The day Greece’s TVs went dark

Hilary Wainwright reports from Thessaloniki on what happened when the state ordered Greece’s state broadcaster to shut down

June 17, 2013
9 min read


Hilary WainwrightHilary Wainwright is a member of Red Pepper's editorial collective and a fellow of the Transnational Institute. @hilarypepper


  share     tweet  

ert-hqProtesters outside ERT headquarters

At 11.30 on the evening of 12 June, the TV screens in the Thessaloniki office of the Hellenic Broadcasting Corporation (ERT) went blank. Black. For a few moments there was the silence of shock and disbelief.

A few hours earlier, when prime minister Samaras had announced his unilateral decision, taken at 6pm the same day, he’d said midnight would be the cut off moment. But this lost half-hour was not the main reason for the glum, bewildered look on people’s faces in the newsrooms and studios of the ERT in the capital of Northern Greece. Staring at the black screens where normally there would be regional news programmes, and lively educational and cultural programmes, triggered bad memories: ‘The last time public television was switched off by direct intervention by the government was in 1973 under the dictatorship of the military junta,’ said Panos Karresis, an editor in chief at the Thessaloniki office. ‘When people see the black screens, the crowds outside will grow.’

This is about democracy

Already 800 had gathered outside as news broke of the sudden closure of Greece’s only public TV station and with it the immediate loss of 3,000 jobs. Crowds of tens of thousands were gathering outside the ERT offices in Athens. And despite the pouring rain in Thessaloniki, people kept arriving. This combination of protest and solidarity with a determination to take control and thwart the prime minister’s decision is clearly about more than jobs: ‘The presence of the crowds empowers us to find other ways of broadcasting, they are encouraging us,’ said Yannis Angelis, an ERT journalist. The staff and supporters alike are clear: the fight against Samaras is about democracy.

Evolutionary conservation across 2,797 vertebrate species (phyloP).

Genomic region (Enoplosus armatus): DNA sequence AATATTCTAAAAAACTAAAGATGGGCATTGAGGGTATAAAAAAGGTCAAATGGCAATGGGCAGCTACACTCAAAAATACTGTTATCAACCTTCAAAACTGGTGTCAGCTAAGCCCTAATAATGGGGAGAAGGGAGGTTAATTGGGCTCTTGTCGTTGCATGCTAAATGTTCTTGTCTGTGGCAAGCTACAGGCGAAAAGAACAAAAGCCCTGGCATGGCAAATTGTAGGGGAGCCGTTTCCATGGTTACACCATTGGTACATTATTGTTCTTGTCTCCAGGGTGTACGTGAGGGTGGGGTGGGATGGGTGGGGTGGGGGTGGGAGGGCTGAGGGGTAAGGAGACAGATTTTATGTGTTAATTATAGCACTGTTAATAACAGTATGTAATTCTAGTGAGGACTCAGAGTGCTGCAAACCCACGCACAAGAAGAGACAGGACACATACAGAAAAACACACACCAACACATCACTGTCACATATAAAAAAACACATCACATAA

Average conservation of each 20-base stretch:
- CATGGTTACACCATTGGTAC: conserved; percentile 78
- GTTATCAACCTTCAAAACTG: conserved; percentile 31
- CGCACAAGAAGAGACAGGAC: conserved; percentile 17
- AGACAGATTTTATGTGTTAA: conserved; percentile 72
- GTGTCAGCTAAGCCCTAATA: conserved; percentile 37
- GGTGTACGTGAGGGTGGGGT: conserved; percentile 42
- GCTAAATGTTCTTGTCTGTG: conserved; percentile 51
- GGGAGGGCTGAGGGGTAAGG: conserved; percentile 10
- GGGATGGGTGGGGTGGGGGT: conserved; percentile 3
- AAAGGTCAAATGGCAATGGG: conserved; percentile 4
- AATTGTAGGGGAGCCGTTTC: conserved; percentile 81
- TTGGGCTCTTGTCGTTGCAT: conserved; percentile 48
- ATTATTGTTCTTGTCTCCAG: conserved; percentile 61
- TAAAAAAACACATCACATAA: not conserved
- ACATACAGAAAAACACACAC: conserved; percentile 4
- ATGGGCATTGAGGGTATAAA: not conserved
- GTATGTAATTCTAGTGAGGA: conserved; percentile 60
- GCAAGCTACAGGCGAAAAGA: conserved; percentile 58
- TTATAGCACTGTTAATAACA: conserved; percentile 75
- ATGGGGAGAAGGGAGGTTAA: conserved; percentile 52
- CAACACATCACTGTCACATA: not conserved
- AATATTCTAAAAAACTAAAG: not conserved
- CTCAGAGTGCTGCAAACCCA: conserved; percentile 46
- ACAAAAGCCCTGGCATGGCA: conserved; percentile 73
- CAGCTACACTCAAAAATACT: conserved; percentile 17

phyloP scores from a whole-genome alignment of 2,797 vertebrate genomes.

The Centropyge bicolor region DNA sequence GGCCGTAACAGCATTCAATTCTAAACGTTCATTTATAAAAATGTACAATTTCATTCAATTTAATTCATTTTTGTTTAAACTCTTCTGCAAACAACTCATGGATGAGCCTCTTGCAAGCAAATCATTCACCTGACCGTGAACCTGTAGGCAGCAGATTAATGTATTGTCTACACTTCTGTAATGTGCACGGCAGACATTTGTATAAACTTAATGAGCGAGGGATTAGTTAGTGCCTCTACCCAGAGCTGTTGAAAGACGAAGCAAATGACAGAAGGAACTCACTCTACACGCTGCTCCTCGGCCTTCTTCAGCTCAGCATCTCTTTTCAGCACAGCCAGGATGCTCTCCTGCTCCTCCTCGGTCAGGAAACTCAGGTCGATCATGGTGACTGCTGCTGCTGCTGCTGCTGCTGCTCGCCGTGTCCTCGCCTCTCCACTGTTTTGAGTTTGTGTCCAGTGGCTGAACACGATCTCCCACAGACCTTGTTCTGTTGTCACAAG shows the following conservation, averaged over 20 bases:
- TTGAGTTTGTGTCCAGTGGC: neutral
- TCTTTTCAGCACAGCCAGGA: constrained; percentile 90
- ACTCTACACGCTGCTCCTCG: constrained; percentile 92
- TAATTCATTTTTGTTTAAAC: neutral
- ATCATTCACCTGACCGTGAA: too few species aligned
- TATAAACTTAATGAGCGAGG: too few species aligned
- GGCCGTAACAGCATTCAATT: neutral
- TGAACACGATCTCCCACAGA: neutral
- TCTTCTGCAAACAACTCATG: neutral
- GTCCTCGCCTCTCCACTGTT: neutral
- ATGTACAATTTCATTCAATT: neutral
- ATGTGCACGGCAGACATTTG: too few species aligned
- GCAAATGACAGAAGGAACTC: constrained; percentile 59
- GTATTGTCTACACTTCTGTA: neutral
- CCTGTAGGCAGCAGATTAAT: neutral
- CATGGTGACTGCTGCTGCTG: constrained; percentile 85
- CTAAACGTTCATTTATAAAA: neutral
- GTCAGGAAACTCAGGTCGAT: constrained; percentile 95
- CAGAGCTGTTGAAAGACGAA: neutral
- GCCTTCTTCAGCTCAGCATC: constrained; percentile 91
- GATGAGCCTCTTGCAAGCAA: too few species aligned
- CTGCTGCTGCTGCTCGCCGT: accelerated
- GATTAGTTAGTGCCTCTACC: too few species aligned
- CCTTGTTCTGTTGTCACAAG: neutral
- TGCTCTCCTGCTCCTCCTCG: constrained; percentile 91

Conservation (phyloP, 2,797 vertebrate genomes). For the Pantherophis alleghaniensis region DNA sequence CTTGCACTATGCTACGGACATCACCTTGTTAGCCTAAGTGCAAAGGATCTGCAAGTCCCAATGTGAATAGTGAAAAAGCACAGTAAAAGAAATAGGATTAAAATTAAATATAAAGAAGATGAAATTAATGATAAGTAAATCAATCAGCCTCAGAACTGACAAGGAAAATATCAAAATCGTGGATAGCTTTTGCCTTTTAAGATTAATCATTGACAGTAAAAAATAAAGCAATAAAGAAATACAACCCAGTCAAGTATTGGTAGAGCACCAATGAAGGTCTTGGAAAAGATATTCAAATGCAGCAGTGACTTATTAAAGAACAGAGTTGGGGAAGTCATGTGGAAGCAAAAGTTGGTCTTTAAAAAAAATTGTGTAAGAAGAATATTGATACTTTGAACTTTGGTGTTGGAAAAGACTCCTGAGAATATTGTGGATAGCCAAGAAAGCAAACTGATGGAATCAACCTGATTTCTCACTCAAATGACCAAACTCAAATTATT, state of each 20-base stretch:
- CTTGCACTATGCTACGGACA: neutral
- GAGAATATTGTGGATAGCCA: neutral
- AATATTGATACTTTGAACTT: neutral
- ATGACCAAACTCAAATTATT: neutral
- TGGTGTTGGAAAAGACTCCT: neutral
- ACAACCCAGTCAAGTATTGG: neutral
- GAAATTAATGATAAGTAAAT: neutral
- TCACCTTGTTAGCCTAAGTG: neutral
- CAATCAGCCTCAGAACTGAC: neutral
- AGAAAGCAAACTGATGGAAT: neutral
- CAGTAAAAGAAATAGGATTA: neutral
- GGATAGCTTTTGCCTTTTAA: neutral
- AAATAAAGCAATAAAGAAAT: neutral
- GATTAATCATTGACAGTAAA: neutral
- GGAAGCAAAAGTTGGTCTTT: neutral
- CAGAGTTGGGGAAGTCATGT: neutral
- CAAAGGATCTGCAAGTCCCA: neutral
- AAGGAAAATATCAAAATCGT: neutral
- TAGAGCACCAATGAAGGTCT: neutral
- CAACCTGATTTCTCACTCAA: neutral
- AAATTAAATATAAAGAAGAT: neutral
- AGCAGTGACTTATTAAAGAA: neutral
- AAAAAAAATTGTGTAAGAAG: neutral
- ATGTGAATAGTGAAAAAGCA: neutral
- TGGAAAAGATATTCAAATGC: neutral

Swelling the crowd were 200 or so from an assembly held earlier in the evening of ‘SOSte Nero’, an alliance of unions, co-operatives, municipalities against the privatisation of the regional water company. For them too the struggle was for democracy and for fundamental social rights. ‘We know there is corruption in ERT; what we are concerned to save is public broadcasting,’ insisted George Archontopoulos, president of the water workers union, who had been chairing the earlier assembly against water privatisation. ‘Three channels, local radio across the country, film archives back to the 30s. This is about democracy – all essential for democracy.’

By midnight, Panos, Yannis and their journalist and technical colleagues were back on air. The programme consisted of a panel of well-known cultural figures condemning and discussing the implications of the government’s action, with a stream of contributions from citizens coming in from the protest outside to say what they thought. Again and again the memory of the Junta was evoked in condemnation of the closure. I brought solidarity from Europe: ‘Your struggle for democracy in Greece is a struggle that concerns the whole of Europe. A threat to the freedom of expression is a threat to democracy. We will help you in whatever way we can,’ I said on air. It and all the other expressions of support were received with enthusiasm. (There are links at the end of this article to ways to help.)

News was coming in of opposition to the closure from Bishops of the Greek Orthodox Church – not a usual critic of the government. Elsewhere on the political spectrum, the KKE (the Greek Communist Party) came out in support of the protests, in an unusual show of unity. Alexis Tsipras, the leader of Syriza, made a strong speech soon after Samaras’ announcement, calling on Pasok and Dimar (a split from Pasok) to leave the coalition in protest. The leaders of these rump parties spluttered their objections but without any clear threat to leave the coalition. Opinion polls now put support for Pasok down from 13 per cent at the last elections to 7 per cent, Dimar from 7 to as low as 5 per cent compared to Syriza at 29 per cent, New Democracy at 26 per cent and the fascist Golden Dawn at 14 per cent.

Clientelism and collapse

Just a quick aside on Pasok’s decline: talking to the workers inside the ERT office in Thessaloniki, I gained a sense of the collapse of Pasok and New Democracy’s system of patronage as a system of power. ERT had been an example of clientelism at its most extreme. The metaphor which the journalists used to explain how it worked was of electric plugs, ‘visma’ in Greek. Politicians ‘plugged in’ their clients, expecting them to be their voice and do their bidding, at the risk of being ‘unplugged’. The circuits of clientelism sustained the system. Under the pressures of cuts and austerity measures this has been visibly collapsing except at what had been the top – indeed Samaras had reinforced the top with 40 extra ‘plug ins’ at a cost, it is said, of over 1 million euros.